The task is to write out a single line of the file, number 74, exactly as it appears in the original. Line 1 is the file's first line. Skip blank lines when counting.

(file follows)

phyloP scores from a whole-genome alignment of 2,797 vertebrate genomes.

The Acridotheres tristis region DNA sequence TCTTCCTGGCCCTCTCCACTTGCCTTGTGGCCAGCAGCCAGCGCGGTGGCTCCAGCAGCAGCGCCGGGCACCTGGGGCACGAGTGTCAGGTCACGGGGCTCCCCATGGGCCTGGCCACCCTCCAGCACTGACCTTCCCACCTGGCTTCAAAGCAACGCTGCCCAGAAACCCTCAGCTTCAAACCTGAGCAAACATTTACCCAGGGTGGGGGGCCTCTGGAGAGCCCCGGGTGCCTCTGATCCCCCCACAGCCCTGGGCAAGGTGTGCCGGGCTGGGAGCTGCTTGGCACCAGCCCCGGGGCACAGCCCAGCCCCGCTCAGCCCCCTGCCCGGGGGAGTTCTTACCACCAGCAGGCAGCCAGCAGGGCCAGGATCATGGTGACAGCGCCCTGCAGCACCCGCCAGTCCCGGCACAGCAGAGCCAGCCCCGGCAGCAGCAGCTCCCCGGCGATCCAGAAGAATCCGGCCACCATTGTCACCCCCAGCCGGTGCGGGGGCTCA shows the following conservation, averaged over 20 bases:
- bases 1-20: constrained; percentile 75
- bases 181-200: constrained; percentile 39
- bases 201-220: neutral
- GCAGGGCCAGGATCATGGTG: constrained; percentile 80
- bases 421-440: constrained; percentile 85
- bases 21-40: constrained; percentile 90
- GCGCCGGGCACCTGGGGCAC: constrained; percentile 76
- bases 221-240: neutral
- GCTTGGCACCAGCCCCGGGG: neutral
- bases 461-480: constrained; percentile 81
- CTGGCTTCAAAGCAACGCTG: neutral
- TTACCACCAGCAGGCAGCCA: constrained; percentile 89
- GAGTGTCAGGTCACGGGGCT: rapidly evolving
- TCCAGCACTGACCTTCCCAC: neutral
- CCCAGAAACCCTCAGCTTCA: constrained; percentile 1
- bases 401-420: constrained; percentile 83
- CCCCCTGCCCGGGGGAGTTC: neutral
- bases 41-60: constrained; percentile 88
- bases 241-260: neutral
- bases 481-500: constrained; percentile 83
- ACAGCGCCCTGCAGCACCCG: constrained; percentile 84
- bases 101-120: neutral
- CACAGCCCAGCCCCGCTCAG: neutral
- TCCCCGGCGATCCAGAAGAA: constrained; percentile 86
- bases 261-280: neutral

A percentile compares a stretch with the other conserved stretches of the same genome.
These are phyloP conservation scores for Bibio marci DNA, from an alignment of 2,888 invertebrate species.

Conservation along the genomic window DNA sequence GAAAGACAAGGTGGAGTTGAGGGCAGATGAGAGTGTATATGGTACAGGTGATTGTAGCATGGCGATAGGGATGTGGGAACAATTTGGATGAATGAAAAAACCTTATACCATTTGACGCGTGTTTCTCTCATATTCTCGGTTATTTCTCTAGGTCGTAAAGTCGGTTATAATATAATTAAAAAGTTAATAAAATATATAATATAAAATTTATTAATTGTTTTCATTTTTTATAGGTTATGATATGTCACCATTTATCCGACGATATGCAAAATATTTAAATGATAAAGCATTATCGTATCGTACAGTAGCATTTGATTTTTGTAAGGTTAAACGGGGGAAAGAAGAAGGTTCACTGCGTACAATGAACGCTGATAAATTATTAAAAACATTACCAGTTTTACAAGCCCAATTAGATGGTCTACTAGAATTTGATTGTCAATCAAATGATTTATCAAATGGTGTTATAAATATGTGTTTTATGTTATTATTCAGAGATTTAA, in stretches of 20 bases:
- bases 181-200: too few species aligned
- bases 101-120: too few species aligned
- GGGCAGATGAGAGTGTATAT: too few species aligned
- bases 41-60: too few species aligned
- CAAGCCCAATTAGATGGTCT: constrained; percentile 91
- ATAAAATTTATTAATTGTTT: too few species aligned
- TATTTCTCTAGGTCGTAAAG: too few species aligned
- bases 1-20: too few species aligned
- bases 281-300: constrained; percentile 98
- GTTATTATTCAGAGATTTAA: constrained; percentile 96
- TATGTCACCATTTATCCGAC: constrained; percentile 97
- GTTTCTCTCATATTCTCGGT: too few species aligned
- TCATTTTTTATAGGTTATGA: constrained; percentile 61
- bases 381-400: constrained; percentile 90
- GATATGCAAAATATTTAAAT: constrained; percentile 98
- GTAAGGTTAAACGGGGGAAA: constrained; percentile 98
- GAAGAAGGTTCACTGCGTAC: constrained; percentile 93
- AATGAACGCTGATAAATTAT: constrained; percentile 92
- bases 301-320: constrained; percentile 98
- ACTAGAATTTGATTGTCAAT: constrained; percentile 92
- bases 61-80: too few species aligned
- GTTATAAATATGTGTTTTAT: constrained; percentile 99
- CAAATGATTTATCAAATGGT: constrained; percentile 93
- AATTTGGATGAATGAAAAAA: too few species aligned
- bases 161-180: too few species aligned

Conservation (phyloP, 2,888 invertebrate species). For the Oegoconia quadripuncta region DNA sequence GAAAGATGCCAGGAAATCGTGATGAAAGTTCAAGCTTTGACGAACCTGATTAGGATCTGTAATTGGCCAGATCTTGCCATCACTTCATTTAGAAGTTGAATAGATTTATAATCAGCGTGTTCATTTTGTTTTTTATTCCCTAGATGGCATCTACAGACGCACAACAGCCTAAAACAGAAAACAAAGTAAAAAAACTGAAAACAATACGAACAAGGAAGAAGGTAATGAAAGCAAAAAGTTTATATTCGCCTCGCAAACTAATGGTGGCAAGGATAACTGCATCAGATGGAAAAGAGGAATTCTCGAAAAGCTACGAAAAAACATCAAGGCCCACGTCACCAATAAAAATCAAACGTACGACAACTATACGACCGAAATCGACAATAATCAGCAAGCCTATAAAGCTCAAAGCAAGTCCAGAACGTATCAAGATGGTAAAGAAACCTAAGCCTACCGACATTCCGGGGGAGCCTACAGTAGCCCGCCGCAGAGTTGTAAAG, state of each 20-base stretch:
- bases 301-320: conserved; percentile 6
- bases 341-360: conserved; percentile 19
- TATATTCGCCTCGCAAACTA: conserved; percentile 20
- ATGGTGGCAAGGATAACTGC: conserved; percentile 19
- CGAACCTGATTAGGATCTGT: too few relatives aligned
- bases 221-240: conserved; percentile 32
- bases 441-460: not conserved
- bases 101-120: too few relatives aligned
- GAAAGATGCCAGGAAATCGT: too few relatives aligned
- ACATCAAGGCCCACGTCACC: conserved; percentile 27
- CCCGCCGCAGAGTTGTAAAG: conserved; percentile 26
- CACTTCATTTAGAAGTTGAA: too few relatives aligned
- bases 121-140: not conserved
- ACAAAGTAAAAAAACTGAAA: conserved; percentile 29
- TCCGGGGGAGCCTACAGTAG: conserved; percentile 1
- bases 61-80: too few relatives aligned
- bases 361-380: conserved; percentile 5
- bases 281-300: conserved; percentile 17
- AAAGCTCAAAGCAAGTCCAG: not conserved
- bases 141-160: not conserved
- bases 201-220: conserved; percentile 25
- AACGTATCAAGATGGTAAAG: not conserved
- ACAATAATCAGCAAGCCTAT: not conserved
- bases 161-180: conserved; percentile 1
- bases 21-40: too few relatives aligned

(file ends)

- bases 281-300: conserved; percentile 17